8      And other fell on good ground, and sprang up, and bare fruit an hundredfold. And when he had said these things, he cried, He that hath ears to hear, let him hear.

9      And his disciples asked him, saying, What might this parable be?

10     And he said, Unto you it is given to know the mysteries of the kingdom of God: but to others in parables; that seeing they might not see, and hearing they might not understand.

11     Now the parable is this: The seed is the word of God.

12     Those by the way side are they that hear; then cometh the devil, and taketh away the word out of their hearts, lest they should believe and be saved.

13     They on the rock are they, which, when they hear, receive the word with joy; and these have no root, which for a while believe, and in time of temptation fall away.

14     And that which fell among thorns are they, which, when they have heard, go forth, and are choked with cares and riches and pleasures of this life, and bring no fruit to perfection.

15     But that on the good ground are they, which in an honest and good heart, having heard the word, keep it, and bring forth fruit with patience.

It is not my intention to carefully teach through the parables we read, but to point out several important truths worthy of our consideration as they relate to this issue of striving to enter in at the strait gate. Notice, first, that the passage we have just read divides neatly into two segments. The first segment contains the Lord’s presentation of the parable, with the second segment containing the Lord’s interpretation of the parable. Of the four kinds of soils representing four kinds of responses to the ministry of the Word, only the final kind of soil represents real conversion, in that it is good ground representing proper reception of the Word that leads to fruit bearing, described in verse 15 as they who have an honest and good heart, who heard the Word, and who keep the Word. The first kind of soil represents those who have no reaction at all to the seed of the Word. The devil takes the Word out of their hearts, lest they should believe and be saved. The second kind of soil represents those who receive the Word with joy, but have no root, believe for a while, and in time of temptation fall away. The third kind of soil represents those who heard the Word, go forth, but end up choked with cares and riches and the pleasures of this life, bringing no fruit to perfection. Thus, the three kinds of soils which are used to illustrate those who remain unconverted include two kinds of soils which exhibit some type of seemingly affirmative response to the gospel, either receiving the Word with joy or hearing the Word and going forth in some fashion. Thus, some hear the Word and are saved. Others hear the Word and react in no discernible way. However, two other examples in this parable give evidence of some type of positive response to the gospel without real conversion taking place. Thus, in this very important parable taught by our Lord, we see behavior described that we can properly label false hopes. Add to that the whole subject of soil needing good preparation so that the seed of the Word will be properly received, and it is easy to see the importance of striving as a way to prepare the soil of the sinner’s heart, especially those who have experienced false hopes, to the end they will be bruised reeds who are flexible to Christ’s will.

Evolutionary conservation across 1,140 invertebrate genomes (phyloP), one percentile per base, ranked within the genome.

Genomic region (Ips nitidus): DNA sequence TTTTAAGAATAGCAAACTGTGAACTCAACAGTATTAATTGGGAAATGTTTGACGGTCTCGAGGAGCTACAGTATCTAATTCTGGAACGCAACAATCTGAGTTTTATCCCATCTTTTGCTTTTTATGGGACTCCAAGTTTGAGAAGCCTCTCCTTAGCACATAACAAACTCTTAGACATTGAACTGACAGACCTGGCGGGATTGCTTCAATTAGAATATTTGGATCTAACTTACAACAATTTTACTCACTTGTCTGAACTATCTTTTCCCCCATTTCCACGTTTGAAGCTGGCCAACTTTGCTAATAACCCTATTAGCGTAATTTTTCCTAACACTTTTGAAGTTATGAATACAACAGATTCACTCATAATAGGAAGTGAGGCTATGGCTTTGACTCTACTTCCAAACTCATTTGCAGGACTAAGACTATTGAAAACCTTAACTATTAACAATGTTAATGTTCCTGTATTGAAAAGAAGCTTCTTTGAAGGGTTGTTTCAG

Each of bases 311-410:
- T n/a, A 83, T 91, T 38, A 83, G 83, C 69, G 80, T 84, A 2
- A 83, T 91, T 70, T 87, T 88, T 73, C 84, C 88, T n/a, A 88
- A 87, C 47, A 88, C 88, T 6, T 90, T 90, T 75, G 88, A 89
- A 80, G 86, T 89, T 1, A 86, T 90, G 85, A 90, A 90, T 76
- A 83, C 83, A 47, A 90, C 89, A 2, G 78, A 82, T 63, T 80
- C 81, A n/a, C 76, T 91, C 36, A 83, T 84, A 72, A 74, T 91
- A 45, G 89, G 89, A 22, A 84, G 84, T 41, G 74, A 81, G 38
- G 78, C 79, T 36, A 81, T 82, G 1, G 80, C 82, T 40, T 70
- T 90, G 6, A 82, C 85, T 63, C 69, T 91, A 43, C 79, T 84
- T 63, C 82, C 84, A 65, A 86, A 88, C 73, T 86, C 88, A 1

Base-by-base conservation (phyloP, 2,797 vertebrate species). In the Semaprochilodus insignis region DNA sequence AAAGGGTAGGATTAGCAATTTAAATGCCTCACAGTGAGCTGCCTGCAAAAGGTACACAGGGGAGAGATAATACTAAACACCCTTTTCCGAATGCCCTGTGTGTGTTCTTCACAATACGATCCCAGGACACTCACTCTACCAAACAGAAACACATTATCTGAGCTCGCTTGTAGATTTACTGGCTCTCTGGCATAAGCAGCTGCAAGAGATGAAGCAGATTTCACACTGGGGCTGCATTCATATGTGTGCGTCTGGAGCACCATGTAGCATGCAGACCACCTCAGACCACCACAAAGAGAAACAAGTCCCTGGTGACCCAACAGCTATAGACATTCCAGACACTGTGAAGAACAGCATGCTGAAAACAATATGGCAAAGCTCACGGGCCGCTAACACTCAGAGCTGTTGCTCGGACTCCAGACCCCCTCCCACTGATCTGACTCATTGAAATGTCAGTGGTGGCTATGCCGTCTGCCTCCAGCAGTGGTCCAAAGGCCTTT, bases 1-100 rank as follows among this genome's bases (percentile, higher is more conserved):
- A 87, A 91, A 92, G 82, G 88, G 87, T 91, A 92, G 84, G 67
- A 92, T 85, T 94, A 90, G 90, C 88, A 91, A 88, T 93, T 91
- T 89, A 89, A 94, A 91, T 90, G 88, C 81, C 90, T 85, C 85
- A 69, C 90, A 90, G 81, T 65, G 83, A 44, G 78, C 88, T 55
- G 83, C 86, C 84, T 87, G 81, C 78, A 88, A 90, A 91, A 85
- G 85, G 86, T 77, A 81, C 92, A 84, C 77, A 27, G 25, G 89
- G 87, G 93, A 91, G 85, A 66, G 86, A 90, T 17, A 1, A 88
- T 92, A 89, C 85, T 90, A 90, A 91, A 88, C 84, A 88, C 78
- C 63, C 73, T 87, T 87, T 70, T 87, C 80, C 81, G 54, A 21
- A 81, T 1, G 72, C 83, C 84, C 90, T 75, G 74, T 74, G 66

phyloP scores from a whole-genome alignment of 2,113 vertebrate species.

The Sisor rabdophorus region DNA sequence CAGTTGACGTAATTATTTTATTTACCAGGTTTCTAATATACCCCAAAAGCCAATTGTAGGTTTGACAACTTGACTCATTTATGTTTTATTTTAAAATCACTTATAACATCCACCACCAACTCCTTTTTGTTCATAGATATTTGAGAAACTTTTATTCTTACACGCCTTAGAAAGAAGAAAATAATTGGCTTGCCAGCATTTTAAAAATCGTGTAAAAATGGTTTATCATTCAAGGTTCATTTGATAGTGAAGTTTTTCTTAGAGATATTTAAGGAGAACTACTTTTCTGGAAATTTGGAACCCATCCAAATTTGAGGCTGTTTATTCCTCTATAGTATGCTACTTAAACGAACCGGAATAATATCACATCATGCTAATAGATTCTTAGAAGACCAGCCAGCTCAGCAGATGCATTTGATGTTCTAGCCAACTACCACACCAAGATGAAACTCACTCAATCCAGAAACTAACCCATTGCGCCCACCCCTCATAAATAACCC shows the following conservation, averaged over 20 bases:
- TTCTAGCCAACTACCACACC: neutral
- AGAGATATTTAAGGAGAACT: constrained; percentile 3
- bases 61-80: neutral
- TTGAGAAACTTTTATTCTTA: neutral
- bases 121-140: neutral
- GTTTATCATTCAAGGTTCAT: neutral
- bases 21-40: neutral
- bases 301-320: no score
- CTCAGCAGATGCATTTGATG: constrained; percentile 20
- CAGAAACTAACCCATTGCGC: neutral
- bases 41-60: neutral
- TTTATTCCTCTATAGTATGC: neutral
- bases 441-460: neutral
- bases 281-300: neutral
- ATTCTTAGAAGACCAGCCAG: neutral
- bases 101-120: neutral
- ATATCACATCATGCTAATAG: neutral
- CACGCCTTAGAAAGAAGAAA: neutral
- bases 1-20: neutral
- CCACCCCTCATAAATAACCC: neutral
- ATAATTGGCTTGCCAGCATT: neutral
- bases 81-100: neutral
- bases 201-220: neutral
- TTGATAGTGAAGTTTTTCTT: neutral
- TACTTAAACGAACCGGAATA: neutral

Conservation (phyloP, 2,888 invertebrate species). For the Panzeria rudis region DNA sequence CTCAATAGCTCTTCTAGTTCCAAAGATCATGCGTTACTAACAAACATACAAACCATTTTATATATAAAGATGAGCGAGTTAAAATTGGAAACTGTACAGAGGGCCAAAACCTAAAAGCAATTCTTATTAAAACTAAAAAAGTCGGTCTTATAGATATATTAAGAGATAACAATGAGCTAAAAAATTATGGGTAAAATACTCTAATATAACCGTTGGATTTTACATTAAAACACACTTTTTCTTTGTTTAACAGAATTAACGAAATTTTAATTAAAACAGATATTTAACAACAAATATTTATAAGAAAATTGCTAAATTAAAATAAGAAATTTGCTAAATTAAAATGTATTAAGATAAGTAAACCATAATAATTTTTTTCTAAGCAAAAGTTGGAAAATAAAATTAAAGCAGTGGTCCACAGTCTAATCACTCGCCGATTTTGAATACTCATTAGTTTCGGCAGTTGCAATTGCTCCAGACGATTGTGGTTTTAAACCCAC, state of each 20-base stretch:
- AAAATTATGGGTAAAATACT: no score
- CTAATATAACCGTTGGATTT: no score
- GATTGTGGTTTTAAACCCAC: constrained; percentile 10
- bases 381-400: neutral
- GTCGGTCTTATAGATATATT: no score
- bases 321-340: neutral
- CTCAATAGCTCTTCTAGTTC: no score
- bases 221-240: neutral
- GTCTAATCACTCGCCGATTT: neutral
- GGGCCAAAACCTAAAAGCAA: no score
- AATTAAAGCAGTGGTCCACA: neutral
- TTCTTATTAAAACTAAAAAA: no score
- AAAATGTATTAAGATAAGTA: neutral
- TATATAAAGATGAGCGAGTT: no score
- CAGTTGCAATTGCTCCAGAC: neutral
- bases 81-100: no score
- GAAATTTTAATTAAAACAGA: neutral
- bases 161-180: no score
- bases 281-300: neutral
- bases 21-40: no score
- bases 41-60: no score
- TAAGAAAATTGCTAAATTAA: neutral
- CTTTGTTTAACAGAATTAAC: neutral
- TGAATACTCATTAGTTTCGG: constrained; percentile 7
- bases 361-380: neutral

Though the next passage we consider is not a parable, it is a true history with the effect of a parable, that begins our journey through Luke chapter 13, on our way to Luke 13.24. In Luke 13.1-5, Jesus rehearses Pontius Pilate’s Galilean victims and the Siloam tower tragedy:

 1      There were present at that season some that told him of the Galilaeans, whose blood Pilate had mingled with their sacrifices.

2      And Jesus answering said unto them, Suppose ye that these Galilaeans were sinners above all the Galilaeans, because they suffered such things?

3      I tell you, Nay: but, except ye repent, ye shall all likewise perish.

4      Or those eighteen, upon whom the tower in Siloam fell, and slew them, think ye that they were sinners above all men that dwelt in Jerusalem?

5      I tell you, Nay: but, except ye repent, ye shall all likewise perish.

Parables are abbreviated stories featuring ordinary details of common life for the purpose of teaching spiritual lessons. Here the Lord Jesus Christ does not resort to a parable; because He has at His disposal real events His audience was aware of that served to accomplish the same purpose as a parable. Jewish people tended to think that bad things happened only to bad people, while good things happened to good people. Such thinking is only logical to people who do not think themselves to be particularly sinful, and who embrace some sort of salvation by works or salvation by goodness. Not so, according to the Lord Jesus Christ. Those executed by Pontius Pilate in Galilee were no worse than any other Galileans, and those who died when the tower in Siloam fell on them were no worse than those who survived. The requirement to repent of sins is the responsibility of all men, not just those upon whom tragedy strikes. However, those whose lives are relatively free from tragedies tend not to be ready to admit the need to repent. Our Lord’s two recent history accounts illustrate that survivors, those untouched by tragedies, tend to think that others need to repent. What convinces sinners of their need to repent? Bruising. Bruised reeds are flexible, while reeds not bruised are stiff and inflexible. In the case of the person who has long exposure to the gospel, whose stubbornness has proven immune to bruising? The answer to that question is not provided in Luke 13.1-5, but will be provided in Luke 13.24. That stiff and inflexible sinner needs to strive so he will see his need to repent of his sins.

[1] Isaiah 45.23; Romans 14.11 ; Philippians 2.10-11